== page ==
A Month With Mosea
By Robert Kee, Founder of Operation Hope Foundation
I sponsored Mosea who is 12 years old and is one of our children in Hope Village Prey Veng to live with me for a month. We arranged for him to have lessons in English, piano, swimming, table tennis, roller blading, archery, music, pottery, Lego Robotics and a three day Coding Camp to learn the Scratch programming language.
Objective is to expose Mosea to a wide variety of skills and learn from such exposure. I learned that he enjoyed all the lessons because he finds them interesting. A key lesson Mosea learned was that with proper instructions he could do things better. For example, he asked me why he has to learn swimming since he already knows how to swim. After a few lessons he learned to swim free style and understood that the proper style enable him to swim faster.
It was the same with table tennis. He said he knows how to play which means just hitting the ping pong. He learned the right strokes and is now keen to go back to Cambodia and play with the other children and see if he can beat them. Hopefully these will translate into a permanent desire to learn. Anyone who has a desire to keep learning will be successful.
On the first day of the roller blade lesson, his body ached all over from his falls and more from him trying not to fall and stiffening his body. I could see on his eyes he wanted to give up. “It is too hard”, he said. The second lesson he was able to move and looked forward to the next lesson. By the third lesson he was proud that he was able to roller blade.
He learned the lesson that if he perseveres, he will enjoy his new-found skills, and that the more difficult it is, the greater his Enjoyments when he learned those skills. This is very important as perseverance is one of the key to success.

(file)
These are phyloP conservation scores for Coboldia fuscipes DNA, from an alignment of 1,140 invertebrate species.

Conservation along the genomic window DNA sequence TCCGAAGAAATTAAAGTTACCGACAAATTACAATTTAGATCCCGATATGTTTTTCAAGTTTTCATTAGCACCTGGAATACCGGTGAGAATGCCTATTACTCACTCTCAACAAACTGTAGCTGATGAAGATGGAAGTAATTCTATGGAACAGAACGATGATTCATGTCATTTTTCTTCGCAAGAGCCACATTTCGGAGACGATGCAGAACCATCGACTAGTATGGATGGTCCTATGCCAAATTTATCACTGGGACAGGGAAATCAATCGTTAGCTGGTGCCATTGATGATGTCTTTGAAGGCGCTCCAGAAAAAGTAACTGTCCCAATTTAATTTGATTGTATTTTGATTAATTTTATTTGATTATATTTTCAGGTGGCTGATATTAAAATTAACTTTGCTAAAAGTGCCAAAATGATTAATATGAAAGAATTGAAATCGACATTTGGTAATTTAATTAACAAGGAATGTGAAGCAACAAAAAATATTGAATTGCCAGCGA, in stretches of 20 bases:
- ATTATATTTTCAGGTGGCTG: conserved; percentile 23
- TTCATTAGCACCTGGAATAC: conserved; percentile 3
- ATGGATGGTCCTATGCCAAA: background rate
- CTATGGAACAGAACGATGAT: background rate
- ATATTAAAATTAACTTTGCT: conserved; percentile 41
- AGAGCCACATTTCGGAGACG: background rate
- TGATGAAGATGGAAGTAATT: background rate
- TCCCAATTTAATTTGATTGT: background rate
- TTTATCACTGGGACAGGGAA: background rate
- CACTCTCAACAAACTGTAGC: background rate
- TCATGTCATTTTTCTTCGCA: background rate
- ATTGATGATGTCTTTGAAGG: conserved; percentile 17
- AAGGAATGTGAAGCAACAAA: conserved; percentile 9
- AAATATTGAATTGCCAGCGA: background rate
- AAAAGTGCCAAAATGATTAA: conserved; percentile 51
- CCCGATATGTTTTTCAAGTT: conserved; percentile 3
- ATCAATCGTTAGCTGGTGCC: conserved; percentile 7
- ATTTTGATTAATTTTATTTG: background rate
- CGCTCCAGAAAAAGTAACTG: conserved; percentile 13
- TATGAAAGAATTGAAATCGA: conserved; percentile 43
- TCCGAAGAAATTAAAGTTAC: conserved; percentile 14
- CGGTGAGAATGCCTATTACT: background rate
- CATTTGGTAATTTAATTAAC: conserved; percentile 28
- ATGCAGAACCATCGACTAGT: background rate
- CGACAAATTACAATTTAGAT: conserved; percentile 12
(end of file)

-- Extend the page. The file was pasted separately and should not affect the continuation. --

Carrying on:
In archery, he finds that it is easy to shoot an arrow but not easy to hit the bull’s eye. He learned that it takes much practice to be able to consistently hit the bull’s eye. To excel in a skill is not the same as just learning the basics. I impressed on him that talent is not instant skills but skills honed through hours of training and practice.
After one piano lesson, he downloaded Justin Bieber’s song and tried to play it. He could not as he had to learn to play Jingle Bells first. Again this taught him that skills are not easily acquired and practice is important. How many children gave up on their dreams because they had expected easy and quick success? They had no one to explain the need for practice and perseverance.
Someone asked me what expectations I have for Mosea after this one month. My reply is that I have no expectations but hope that the experience will be transformational and beneficial.
I hope in future we can find donors willing to pay for qualified instructors to go to Hope Village and teach the children a range of skills from sports to arts and music.
Perhaps a donor can donate six roller blades with knee and elbow protection and pay for an instructor to teach for a week.
Or a donor can sponsor a piano teacher to teach the kids for a week and hopefully we can get a dozen donated keyboards.
We have a table tennis table and it would be fantastic if a table tennis coach can teach them for a week or two.